You’re ready to make a career change and become a programmer. Software developers work on fascinating projects and command handsome salaries, and they are increasingly in demand as the years pass. Becoming a coder will set you up for a fulfilling and rewarding life, but is coding hard to learn? How difficult is it for a beginner to sit down and start studying to be a programmer?
I’m so glad you asked that question because, if you hadn’t, I’d have written this article for no reason. In this guide, we look at learning to code. We show you the easiest languages to learn so you can start on the right foot, and you’ll get to know which languages are the hardest to learn, as well; you can tackle these after getting a few of the easier ones down. It’ll be a madcap adventure, I’m sure, so let’s get started.
The Easiest Coding Languages to Pick Up
When you’re beginning your studies, it’s best not to bite off more than you can chew. Trying to learn a complex and difficult language before you’ve mastered the easier guys can be a frustrating experience and can result in you giving up in disgust rather than just pounding your head against a wall. To give yourself the best chance to succeed, be kind to yourself, and start with an easier language.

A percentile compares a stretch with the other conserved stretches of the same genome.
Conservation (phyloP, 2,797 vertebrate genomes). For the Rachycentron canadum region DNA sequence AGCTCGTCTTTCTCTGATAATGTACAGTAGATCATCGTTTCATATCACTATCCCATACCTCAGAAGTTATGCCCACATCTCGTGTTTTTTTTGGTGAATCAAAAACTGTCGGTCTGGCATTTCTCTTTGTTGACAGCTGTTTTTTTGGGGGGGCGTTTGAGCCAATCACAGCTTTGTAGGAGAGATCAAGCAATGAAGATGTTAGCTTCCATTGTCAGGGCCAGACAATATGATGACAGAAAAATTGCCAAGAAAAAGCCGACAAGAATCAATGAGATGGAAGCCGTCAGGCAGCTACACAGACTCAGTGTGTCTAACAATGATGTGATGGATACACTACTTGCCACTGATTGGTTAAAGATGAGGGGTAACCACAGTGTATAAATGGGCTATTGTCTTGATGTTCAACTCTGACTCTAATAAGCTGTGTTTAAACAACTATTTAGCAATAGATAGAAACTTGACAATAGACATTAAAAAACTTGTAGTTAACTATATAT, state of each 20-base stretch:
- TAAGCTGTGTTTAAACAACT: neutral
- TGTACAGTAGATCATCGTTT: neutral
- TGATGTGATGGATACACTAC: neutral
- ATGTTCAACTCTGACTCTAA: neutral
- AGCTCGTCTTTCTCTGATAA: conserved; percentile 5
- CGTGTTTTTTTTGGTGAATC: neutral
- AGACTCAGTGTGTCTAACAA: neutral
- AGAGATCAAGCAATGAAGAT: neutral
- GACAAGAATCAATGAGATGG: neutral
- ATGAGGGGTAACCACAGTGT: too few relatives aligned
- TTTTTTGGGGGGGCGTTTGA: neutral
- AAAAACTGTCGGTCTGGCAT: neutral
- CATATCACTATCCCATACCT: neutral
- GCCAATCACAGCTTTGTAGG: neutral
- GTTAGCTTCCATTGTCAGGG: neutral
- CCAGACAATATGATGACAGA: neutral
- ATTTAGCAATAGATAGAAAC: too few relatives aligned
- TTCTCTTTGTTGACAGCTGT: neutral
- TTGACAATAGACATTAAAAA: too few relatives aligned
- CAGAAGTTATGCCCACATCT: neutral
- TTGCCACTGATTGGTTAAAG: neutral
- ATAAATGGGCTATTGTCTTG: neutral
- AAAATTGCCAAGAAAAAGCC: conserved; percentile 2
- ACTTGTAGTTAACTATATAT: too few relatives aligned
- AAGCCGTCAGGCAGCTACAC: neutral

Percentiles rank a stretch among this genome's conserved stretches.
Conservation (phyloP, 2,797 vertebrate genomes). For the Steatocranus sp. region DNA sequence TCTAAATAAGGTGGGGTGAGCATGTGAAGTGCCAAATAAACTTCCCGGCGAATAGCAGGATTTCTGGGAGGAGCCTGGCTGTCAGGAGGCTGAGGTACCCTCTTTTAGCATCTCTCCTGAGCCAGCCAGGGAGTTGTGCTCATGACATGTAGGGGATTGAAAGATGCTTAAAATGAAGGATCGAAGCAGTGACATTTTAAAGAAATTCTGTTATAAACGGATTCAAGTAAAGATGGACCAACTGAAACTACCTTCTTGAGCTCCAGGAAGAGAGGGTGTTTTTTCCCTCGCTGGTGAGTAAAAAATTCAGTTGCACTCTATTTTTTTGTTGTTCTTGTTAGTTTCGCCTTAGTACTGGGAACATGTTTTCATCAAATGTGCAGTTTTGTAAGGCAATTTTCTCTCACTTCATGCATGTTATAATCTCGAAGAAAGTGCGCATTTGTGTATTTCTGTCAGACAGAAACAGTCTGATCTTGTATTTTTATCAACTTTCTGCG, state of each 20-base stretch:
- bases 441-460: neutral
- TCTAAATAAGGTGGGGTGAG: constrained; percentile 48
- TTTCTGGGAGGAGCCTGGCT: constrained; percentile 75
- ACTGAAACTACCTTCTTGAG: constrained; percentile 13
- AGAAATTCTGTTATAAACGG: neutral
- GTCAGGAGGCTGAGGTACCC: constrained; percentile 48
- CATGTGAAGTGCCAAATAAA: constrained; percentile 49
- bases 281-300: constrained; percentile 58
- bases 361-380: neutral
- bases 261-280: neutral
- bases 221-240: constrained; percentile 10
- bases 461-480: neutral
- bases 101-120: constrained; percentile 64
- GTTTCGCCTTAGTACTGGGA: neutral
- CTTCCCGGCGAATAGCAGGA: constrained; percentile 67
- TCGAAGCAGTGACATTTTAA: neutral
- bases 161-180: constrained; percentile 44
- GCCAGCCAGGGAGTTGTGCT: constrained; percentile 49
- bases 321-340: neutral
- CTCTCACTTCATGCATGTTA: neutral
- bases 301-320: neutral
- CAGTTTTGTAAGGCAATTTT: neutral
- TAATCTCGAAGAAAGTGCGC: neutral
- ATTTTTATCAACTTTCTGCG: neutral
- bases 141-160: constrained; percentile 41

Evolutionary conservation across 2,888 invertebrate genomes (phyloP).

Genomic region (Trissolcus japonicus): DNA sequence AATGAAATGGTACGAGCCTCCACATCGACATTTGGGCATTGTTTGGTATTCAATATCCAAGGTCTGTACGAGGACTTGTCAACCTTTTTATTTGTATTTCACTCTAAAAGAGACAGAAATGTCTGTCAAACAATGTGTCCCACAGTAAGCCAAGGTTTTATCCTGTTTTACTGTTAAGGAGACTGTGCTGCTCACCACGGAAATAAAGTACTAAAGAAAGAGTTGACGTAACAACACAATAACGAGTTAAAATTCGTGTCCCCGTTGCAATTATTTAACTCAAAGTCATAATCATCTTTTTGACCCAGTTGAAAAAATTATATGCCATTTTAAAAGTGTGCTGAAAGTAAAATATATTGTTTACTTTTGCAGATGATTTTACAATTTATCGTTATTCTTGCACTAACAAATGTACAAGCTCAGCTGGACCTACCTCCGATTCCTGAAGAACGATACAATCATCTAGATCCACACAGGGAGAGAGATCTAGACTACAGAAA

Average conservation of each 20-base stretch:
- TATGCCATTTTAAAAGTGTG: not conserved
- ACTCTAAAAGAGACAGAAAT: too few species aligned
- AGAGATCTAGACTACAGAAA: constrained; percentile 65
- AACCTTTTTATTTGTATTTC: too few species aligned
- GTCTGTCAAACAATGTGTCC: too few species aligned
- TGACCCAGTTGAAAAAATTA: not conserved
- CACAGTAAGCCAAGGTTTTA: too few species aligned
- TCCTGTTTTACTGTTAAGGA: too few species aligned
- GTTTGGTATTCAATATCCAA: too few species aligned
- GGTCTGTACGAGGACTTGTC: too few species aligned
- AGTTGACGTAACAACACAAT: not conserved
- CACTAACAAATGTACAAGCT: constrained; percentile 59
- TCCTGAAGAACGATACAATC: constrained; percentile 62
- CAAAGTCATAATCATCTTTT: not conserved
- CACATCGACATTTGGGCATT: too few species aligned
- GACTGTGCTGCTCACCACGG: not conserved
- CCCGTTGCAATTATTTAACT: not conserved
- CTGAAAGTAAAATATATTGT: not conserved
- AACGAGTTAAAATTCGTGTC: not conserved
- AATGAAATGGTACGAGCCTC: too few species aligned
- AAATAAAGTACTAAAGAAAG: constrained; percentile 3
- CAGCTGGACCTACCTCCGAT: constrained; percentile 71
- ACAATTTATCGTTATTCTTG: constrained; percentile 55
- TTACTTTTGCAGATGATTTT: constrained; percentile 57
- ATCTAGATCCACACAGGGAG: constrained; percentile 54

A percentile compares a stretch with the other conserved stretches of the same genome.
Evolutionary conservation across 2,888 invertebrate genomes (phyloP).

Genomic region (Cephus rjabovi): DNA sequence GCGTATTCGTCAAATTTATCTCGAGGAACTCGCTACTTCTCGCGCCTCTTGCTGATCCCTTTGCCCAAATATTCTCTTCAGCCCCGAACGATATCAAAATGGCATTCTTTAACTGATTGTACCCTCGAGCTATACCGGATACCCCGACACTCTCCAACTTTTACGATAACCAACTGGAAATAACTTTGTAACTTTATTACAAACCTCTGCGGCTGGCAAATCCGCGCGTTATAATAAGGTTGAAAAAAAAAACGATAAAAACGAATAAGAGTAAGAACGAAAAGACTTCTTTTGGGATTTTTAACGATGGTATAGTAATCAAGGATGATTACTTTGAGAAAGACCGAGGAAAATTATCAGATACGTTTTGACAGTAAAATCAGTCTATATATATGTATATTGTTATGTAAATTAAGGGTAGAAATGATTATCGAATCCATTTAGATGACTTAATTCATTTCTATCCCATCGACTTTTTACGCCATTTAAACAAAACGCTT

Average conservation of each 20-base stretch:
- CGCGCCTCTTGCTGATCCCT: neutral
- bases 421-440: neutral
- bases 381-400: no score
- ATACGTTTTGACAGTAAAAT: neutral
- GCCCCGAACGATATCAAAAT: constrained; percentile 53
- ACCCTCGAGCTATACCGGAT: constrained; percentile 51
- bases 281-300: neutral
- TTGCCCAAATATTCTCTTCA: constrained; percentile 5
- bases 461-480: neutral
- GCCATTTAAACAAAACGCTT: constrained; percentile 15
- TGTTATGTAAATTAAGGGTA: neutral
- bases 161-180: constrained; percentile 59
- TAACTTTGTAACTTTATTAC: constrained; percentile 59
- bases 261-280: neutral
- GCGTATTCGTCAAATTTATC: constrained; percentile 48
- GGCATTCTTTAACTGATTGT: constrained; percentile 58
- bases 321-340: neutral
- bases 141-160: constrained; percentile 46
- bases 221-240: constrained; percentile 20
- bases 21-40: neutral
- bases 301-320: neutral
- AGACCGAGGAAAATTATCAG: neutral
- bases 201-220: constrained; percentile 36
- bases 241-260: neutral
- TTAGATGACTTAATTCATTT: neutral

The Toughest Coding Languages to Learn
When you dig into the more difficult languages, you’ll begin to see some similarities between them. All of the languages in this section are toughies for new coders to read, comprehend, debug, and service. Several of them are higher-level languages and allow for computer abstraction so that you don’t have to worry about making sure that memory gets utilized correctly and other housekeeping tasks, but they are all complex and difficult to learn.
Assembly language is about as low-level as you can go without having to chat in binary. Assembly is a very old language and is far from intuitive. Some varieties of C, namely C, C#, and C Objective, are also tough to grasp and have lots of moving parts and steep learning curves. All of the harder languages we’ve listed are valuable and useful, so once you have the skills to handle them, you should study them.
Learning developer skills is a fantastic way to kickstart your career, but you need to make sure not to take on too difficult of a language the first time you pick up a textbook. Our guide shows you how coding doesn’t have to be hard to learn when you select the right study material, and it also lets you know which languages to avoid until your brain gets a bit plumper. You won’t believe you waited so long to get started.
What’s your opinion of whether coding is hard to learn? Let us know your thoughts in our comments section below.
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